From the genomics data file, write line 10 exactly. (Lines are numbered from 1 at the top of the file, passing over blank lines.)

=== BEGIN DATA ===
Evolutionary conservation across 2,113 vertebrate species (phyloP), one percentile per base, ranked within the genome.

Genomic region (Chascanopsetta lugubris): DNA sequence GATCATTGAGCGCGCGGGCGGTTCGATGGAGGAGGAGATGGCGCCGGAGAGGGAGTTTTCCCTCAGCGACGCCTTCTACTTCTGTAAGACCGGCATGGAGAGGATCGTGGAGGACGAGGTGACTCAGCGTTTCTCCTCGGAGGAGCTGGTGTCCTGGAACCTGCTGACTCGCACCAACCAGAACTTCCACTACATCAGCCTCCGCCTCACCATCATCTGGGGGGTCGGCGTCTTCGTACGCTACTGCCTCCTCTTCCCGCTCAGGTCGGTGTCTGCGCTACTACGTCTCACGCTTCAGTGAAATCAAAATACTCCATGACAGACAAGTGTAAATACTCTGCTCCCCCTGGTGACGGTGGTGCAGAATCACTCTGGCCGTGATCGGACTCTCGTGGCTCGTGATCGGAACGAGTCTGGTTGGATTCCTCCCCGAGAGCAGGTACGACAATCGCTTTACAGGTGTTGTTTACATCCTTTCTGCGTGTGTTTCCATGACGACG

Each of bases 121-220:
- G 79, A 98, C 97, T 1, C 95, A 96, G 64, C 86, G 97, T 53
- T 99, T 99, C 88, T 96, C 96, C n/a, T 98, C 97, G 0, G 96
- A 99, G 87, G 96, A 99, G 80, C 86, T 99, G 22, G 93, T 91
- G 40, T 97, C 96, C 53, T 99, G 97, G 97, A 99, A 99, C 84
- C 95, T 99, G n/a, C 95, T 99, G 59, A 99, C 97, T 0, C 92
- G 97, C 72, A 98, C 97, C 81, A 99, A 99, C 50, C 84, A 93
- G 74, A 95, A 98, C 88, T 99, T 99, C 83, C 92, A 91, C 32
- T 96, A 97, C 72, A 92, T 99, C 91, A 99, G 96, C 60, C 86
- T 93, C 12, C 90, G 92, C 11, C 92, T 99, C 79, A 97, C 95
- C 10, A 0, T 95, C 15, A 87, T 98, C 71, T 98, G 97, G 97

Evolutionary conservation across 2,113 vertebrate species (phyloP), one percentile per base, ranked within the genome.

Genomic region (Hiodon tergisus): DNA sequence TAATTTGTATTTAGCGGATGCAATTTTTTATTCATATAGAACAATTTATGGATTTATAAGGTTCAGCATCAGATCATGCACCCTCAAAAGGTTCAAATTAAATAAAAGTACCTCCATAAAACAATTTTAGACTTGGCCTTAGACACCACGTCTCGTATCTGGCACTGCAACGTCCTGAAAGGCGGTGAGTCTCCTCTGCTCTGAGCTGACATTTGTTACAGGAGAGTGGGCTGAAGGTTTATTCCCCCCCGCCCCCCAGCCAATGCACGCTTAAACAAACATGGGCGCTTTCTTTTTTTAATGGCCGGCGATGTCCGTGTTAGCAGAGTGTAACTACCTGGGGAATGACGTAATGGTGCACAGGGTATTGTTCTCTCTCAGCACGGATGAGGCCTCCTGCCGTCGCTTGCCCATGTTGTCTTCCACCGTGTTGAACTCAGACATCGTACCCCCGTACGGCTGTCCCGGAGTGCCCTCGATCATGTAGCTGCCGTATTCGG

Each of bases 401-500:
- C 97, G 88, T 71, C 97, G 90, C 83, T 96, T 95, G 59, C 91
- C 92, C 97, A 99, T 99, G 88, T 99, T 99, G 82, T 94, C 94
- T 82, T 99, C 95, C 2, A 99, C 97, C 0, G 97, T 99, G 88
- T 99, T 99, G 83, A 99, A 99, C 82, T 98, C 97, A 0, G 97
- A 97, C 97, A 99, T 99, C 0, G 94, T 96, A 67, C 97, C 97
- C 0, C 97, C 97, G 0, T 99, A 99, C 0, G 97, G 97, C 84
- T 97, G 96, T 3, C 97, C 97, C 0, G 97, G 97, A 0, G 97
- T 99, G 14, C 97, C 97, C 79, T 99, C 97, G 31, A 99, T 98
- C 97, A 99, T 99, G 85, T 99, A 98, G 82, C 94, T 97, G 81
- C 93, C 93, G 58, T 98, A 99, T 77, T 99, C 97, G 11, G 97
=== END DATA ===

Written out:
- G 74, A 95, A 98, C 88, T 99, T 99, C 83, C 92, A 91, C 32